The role of “hacktivism,” or the use of internet facilitated means for driving social discourse in a certain direction on a selected protest topic, is a controversial one. By controversial, I don’t merely mean the illegal means utilized by online hacktivists in pursuit of their objectives, but also in the way these methods are perceived and interpreted by their non-activist peers. Although “hacktivism” certainly makes for a thrilling label, it’s efficacy in achieving objectives has been ambiguous at best.
In 2011, for instance, the hacktivist community of “Anonymous” hacked into the corporate servers of the Sony Corporations’ “Playstation” videogame division to protest the prosecution of a fellow hacker who went by the handle of GeoHot (George Hotz). GeoHot had posted videoclips teaching individuals how to hack their Playstation consoles to play illegally downloaded videogame content. Perceiving the prosecution to be a violation of GeoHot’s rights to free-speech, Anonymous counter-attacked by hacking Sony’s corporate servers.
The story of Anonymous’ attack on Sony exposes several of the flaws in the “hacktivist” model, as well as several shortcomings in the study we read this week by Lindgren & Lundstrom.
It should first be pointed out that while Lindgren & Lundstrom limited their analysis to Twitter activity, Twitter has been negligibly (to be generous) used by actual hacktivist communities. Anonymous, for example, does most of their strategizing on the message board, 4Chan (link is safe, boards are wildly NSFW, for a safer look at the process, try here). Long-story short, while Twitter may work for lighter forms of social media protest, more extreme forms of “hacktivism” are too blatantly illegal to use such exposed means of communications, forcing groups such as Anonymous & LULZSEC to use more backchannel avenues.
The Anonymous-Sony narrative also exposes the ambiguity of control of many “hacktivist” collectives. Ironically, the second article we read for this week by Rattay is a little behind the times. In particular, while the attacks against Sony were positioned as activism, they also took the time to steal the credit card information of Sony network users. Indeed, even in the midst of the crisis, considerable debate raged among individuals claiming to “represent” Anonymous (such as Barrett Brown in this weeks’ readings). Some claimed that Anonymous HAD hacked the network, and others insisted that it hadn’t.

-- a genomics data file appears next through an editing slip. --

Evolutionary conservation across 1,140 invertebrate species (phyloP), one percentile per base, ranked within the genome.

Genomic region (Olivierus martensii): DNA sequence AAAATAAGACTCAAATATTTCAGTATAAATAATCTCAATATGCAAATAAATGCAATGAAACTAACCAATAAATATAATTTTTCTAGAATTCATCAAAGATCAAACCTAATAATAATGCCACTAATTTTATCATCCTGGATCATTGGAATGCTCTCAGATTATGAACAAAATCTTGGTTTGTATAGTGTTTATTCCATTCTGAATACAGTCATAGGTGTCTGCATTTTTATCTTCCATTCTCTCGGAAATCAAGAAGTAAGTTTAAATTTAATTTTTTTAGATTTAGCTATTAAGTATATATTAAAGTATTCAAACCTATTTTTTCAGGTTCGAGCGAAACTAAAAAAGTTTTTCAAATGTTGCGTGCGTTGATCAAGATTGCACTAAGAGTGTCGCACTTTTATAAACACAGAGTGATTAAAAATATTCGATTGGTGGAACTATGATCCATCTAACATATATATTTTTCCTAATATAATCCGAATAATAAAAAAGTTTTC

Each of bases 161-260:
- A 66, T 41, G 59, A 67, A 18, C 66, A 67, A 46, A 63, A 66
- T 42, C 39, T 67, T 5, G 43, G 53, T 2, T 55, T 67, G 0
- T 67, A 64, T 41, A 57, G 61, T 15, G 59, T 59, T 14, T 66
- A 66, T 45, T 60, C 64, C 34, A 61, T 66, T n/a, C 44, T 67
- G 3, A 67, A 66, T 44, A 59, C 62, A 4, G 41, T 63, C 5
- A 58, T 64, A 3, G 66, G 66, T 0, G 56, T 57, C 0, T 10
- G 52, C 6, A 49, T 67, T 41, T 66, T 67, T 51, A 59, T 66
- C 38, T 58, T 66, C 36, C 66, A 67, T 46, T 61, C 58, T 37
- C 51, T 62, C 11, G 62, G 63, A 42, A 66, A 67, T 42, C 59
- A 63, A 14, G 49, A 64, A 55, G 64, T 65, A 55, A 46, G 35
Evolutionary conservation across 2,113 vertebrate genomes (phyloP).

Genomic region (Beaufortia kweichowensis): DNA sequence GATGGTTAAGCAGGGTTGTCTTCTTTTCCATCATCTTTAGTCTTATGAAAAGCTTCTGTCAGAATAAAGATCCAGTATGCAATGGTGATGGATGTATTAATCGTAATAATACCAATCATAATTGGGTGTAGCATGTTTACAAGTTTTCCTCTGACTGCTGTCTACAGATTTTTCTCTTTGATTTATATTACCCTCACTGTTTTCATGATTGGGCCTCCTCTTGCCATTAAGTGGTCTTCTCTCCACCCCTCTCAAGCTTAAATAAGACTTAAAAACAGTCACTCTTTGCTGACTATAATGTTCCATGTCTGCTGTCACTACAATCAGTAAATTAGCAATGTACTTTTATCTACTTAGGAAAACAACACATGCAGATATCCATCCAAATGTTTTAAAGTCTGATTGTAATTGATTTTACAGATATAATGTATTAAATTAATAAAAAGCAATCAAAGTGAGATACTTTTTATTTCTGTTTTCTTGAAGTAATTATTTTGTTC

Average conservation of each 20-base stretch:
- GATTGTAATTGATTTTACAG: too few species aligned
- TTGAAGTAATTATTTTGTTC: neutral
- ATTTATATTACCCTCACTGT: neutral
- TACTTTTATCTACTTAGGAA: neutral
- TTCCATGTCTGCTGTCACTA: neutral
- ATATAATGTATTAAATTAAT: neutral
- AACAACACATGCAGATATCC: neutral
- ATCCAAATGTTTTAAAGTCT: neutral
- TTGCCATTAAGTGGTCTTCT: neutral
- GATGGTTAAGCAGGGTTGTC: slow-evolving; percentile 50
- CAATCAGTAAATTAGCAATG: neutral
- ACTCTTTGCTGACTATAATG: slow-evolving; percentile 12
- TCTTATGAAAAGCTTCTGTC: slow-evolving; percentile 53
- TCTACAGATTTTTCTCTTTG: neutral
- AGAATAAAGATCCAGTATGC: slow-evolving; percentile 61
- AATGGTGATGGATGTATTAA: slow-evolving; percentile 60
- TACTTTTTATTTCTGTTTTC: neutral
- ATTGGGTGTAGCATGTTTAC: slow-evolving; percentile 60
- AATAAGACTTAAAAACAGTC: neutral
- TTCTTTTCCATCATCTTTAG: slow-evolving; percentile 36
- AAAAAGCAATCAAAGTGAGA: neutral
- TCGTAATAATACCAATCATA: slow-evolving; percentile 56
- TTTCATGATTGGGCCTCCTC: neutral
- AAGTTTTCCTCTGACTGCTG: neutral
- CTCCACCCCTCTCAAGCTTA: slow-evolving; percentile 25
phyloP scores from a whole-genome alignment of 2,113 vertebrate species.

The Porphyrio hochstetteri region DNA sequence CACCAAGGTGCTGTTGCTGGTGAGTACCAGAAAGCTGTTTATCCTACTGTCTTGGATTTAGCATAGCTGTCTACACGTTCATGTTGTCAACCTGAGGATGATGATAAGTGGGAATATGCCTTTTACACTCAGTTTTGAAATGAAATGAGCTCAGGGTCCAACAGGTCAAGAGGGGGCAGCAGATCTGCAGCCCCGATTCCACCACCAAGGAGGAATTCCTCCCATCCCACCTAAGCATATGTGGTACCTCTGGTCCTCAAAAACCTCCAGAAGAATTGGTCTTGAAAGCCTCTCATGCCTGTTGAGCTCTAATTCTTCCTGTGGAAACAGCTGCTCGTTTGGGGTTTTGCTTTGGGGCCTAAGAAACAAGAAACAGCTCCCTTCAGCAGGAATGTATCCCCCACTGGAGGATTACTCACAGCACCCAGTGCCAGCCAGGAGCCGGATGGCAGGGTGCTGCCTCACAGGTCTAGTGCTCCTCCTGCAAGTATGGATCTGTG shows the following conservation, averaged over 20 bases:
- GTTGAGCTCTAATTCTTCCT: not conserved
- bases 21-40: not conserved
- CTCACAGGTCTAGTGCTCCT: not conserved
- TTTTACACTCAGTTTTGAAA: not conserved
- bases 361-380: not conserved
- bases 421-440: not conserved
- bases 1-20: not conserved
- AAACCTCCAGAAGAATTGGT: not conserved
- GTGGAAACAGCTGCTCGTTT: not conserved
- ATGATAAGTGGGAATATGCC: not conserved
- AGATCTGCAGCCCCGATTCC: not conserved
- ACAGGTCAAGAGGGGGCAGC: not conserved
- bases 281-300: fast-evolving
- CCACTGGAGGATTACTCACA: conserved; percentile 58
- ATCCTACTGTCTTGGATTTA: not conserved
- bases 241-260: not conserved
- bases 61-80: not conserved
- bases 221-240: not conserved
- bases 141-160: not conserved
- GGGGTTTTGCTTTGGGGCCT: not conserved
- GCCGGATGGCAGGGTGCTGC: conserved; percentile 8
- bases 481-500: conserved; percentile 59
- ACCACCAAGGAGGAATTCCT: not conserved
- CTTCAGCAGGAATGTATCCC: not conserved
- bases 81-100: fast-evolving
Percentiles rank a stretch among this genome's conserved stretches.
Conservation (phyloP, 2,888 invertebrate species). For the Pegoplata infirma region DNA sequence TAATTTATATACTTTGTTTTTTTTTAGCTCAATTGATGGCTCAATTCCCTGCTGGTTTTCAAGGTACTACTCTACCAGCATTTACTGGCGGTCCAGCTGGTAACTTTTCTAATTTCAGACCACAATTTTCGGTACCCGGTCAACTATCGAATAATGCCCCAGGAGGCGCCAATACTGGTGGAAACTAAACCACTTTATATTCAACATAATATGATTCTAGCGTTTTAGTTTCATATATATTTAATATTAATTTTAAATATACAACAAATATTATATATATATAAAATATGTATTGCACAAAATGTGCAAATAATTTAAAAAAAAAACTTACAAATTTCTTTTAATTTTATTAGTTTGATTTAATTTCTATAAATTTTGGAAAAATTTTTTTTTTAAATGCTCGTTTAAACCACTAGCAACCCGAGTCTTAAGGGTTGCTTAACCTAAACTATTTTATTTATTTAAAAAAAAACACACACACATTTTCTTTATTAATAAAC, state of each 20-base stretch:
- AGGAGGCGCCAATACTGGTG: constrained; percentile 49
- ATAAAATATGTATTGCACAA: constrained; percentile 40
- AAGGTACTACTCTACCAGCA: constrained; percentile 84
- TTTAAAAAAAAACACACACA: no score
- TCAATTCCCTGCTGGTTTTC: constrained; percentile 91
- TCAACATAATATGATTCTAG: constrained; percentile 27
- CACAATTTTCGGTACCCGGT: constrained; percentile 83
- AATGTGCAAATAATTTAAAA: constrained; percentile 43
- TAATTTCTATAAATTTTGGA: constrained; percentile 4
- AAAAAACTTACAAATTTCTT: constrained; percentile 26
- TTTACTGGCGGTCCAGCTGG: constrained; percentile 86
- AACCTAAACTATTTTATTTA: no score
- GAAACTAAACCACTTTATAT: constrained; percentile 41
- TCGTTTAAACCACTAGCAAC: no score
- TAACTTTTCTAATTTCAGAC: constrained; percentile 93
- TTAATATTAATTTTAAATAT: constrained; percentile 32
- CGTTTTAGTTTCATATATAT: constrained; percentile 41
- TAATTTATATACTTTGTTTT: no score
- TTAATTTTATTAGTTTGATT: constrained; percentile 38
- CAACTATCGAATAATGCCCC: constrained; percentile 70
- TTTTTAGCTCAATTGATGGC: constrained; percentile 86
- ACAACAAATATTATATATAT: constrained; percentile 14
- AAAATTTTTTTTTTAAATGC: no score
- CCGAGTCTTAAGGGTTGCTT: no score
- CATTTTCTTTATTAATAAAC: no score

Most significantly, when Anonymous took down the PlayStation network, it accidentally drew up battle-lines in the controversy regarding GeoHot. In particular, when the network crashed (let alone when the credit card data was stolen), it positioned both Sony and its users as mutual victims of Anonymous, thus, accidentally pushing the PlayStation Network users to perceive themselves as similar to Sony as they were both victims of the Hack. This perception actually drove many users to more vociferously support Sony and to criticize “Anonymous” rather than to driving them to support the hacktivists.
Taken collectively, stories such as Anonymous’ attempt to take down Sony suggest that hacktivism may not be as effective as it perceives itself to be.